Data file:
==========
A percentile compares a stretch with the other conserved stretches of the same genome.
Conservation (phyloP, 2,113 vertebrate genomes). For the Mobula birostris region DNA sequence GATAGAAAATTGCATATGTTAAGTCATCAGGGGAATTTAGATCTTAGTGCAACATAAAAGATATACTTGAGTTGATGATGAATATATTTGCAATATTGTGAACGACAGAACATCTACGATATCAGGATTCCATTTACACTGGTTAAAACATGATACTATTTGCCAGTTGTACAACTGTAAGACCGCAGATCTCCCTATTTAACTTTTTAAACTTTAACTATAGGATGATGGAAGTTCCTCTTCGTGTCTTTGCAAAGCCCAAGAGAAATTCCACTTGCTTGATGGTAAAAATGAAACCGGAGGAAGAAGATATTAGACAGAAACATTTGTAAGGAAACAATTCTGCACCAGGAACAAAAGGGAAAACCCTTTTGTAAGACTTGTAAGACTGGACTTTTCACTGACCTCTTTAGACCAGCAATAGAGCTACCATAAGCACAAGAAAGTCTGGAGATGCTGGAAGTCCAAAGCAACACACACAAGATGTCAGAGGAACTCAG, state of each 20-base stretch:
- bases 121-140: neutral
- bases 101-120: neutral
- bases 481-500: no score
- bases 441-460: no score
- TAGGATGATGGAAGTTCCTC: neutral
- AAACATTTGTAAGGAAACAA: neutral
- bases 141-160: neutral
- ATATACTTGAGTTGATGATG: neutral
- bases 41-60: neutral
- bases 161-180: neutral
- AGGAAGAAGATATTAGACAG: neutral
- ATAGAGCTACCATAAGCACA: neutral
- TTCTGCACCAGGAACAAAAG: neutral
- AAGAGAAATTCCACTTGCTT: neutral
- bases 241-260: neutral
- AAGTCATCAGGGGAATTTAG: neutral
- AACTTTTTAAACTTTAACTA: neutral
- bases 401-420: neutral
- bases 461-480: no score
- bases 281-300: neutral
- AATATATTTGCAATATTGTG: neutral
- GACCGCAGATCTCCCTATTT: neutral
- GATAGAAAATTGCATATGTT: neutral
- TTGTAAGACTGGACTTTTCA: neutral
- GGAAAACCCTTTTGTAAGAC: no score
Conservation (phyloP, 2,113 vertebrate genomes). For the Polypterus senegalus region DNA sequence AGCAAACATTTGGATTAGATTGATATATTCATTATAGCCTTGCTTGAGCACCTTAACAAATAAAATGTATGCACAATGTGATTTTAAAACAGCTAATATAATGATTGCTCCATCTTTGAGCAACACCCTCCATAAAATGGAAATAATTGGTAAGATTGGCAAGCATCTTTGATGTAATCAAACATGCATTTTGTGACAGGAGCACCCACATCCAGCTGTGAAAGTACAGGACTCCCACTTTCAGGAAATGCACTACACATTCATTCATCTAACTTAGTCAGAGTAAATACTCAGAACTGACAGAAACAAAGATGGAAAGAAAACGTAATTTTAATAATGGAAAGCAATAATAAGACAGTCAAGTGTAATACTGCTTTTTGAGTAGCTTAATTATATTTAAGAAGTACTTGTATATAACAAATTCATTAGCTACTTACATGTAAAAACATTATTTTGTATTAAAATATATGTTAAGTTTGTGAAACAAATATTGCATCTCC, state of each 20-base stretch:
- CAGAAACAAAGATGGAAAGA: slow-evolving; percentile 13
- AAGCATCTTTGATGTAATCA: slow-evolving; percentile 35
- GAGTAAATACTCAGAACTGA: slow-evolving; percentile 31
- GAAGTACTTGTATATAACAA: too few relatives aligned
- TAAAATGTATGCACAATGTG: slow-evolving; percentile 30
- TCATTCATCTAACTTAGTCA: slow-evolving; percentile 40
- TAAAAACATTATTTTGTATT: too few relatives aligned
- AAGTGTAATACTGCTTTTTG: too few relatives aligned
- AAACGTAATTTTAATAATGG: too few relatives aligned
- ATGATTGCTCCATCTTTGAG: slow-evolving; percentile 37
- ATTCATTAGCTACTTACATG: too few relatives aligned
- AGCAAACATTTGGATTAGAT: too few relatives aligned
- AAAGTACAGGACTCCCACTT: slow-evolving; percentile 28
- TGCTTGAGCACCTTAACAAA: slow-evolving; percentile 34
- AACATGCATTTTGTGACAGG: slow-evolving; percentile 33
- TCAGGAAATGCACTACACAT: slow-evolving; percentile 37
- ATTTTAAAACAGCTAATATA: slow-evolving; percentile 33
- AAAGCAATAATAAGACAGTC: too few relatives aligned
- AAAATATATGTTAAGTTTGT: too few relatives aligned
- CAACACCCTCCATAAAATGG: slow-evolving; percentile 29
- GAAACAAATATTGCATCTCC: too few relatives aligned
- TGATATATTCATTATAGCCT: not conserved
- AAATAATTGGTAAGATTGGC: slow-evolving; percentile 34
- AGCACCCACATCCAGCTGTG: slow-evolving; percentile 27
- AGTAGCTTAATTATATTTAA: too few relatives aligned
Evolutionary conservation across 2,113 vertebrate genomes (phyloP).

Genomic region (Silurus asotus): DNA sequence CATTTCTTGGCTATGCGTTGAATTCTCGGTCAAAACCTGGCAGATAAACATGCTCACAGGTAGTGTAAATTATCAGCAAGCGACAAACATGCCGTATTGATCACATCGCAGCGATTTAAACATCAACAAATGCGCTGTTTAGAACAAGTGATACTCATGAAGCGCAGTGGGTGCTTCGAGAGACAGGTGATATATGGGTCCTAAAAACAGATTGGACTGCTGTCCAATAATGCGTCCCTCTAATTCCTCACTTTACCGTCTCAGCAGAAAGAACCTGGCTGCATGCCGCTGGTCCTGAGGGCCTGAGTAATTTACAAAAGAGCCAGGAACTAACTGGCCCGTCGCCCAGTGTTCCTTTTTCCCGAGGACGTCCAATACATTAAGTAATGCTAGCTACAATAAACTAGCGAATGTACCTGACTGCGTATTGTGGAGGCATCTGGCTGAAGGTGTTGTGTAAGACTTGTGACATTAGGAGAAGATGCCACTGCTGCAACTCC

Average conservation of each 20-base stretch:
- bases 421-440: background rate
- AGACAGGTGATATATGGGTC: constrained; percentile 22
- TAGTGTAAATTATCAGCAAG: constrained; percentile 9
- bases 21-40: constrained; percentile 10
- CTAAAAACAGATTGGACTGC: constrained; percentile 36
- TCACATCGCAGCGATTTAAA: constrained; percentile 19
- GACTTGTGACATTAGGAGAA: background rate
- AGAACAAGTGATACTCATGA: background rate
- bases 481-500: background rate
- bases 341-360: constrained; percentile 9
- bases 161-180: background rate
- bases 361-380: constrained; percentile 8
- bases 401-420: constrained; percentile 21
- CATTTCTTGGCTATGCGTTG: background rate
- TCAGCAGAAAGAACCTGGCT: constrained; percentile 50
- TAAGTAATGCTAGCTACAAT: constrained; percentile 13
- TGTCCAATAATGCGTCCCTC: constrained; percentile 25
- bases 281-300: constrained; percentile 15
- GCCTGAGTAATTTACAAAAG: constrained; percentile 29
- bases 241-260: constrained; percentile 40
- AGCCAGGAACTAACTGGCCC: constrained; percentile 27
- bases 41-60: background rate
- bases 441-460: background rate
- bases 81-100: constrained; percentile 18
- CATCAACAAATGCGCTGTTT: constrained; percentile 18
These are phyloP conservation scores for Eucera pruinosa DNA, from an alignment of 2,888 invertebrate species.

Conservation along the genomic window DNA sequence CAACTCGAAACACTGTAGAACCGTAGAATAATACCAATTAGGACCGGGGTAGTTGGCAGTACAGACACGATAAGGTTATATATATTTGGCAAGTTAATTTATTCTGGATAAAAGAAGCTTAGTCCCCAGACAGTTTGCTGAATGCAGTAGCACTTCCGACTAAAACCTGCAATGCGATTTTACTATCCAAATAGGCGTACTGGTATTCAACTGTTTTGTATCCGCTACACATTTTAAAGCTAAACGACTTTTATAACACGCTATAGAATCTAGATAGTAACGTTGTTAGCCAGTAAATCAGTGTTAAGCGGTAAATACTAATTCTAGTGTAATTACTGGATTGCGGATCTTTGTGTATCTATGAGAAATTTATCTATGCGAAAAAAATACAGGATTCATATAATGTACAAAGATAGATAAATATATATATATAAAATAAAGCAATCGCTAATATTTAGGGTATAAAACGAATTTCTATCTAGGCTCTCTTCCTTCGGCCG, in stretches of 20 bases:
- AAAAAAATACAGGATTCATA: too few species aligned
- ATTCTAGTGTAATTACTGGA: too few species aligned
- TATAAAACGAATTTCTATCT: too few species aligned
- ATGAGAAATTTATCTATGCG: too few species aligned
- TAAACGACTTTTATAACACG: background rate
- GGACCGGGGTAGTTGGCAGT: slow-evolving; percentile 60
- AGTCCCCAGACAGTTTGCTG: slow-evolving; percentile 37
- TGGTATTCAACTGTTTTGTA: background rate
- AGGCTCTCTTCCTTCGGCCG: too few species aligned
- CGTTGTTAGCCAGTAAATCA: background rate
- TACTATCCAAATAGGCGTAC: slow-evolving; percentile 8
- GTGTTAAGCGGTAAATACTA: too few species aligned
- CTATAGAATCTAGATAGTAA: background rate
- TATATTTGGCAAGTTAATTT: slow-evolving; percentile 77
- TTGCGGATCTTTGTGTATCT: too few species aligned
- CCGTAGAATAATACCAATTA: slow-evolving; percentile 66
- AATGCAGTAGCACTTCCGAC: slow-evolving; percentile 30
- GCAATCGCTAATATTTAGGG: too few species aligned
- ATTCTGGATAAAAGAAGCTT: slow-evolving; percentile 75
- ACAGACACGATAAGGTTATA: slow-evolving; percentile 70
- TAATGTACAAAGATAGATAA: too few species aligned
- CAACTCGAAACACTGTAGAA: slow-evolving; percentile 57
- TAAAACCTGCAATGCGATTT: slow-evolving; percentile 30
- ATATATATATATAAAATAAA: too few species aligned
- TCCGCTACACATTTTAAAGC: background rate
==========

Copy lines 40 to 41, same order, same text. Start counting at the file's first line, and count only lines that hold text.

- AGCAAACATTTGGATTAGAT: too few relatives aligned
- AAAGTACAGGACTCCCACTT: slow-evolving; percentile 28